Te Marama: And the five-tiered candelabra was kissed when they knew the saint had held it 1996
- Accession No.
- Date Created
- Dimensions A
a: 8.5 x 8cm (irreg.); b: 6.8 x 57.9cm (irreg.); c: 17.3 x 6.5cm (irreg.); d: 6.6 x 72.5cm (irreg.); e: 17.5 x 6cm (irreg.); f: 6.6 x 83.6cm (irreg.); g: 17.6 x 6cm (irreg.); h: 7 x 94.2cm (irreg.); i: 18 x 5.8cm (irreg.); j: 7 x 98.5cm (irreg.); k: 17.8 x 6.1cm (irreg.); 140 x 98.5cm (installed, approx.)
- Media Category
Plastic-coated wire with pins
- Place Created
- Credit Line
Purchased 1998. Queensland Art Gallery Foundation Grant
<?xml:namespace prefix = st1 ns = "urn:schemas-microsoft-com:office:smarttags" />New Zealand artist Jacqueline Fraser completed a Bachelor of Fine Arts at Elam School of Fine Arts, University of Auckland, in 1977. Fraser has exhibited internationally, including many solo and group exhibitions in New Zealand and Australia. In 1992 she received the prestigious Moet & Chandon New Zealand Fellowship; and with Peter Robinson, she represented New Zealand at the 49th Venice Biennale in Italy in 2001. Her work is held in public and private collections in New Zealand and Australia as well as private collections in Asia, Europe and the United States.<?xml:namespace prefix = o ns = "urn:schemas-microsoft-com:office:office" />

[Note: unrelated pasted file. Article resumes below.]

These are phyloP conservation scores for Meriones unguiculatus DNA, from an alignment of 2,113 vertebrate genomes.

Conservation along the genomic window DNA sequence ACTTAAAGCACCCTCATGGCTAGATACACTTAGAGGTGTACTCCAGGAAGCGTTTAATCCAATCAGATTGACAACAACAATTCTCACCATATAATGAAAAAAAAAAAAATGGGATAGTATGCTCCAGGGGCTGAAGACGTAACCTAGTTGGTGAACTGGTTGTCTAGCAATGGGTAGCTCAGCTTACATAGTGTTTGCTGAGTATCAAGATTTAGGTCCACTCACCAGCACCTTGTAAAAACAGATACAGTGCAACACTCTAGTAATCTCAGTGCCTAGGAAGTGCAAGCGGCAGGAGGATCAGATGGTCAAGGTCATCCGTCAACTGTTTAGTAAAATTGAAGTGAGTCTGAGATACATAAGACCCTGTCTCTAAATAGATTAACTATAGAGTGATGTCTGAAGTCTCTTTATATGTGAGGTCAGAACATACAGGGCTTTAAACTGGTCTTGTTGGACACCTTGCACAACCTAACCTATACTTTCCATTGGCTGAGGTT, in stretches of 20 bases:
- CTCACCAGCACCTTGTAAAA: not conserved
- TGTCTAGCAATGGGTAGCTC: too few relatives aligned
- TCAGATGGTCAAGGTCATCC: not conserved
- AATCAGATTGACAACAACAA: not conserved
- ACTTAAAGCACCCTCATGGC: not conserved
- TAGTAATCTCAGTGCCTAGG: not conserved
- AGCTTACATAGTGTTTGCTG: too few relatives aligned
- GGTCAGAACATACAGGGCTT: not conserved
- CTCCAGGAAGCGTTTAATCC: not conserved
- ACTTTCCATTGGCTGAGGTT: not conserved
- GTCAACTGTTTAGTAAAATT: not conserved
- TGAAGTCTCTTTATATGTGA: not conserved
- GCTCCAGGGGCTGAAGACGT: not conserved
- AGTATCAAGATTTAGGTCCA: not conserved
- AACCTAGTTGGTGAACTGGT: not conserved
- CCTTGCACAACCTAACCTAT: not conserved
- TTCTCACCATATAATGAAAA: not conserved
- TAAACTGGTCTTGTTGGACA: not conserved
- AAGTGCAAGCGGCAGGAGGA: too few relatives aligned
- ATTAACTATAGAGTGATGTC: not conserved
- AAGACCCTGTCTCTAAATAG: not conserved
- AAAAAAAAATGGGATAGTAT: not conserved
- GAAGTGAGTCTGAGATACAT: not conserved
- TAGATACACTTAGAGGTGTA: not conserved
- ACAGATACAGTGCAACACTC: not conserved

Fraser has both Maori (Ngati Tahu) and Pakeha ancestry. Her early work displayed a playful inventiveness in the use of quotidian materials, transforming specific spaces with the tracery of wire, ribbon and cord. Many of Fraser's works approximated a three-dimensional drawing in space. These were part of an ongoing endeavour to locate a feminine language incorporating her Maori heritage. She has taken elements of traditional indigenous women's work, particularly hand-weaving, tukutuku (wall panels) and taniko (tapestries), as well as string games, rearticulating time-honoured practice into a contemporary idiom. The work Te Marama: And the five-tiered candelabra was kissed when they knew the saint had held it evokes the patterned surface inside a Maori meeting house, recalling the koru (emerging fern frond) and the waka (canoe) imagery which figure strongly in Maori history. Her light and deft treatment of form defies the dense and sombre carvings which traditionally employ this symbolism.
Copyright and sharing information
© Jacqueline Fraser
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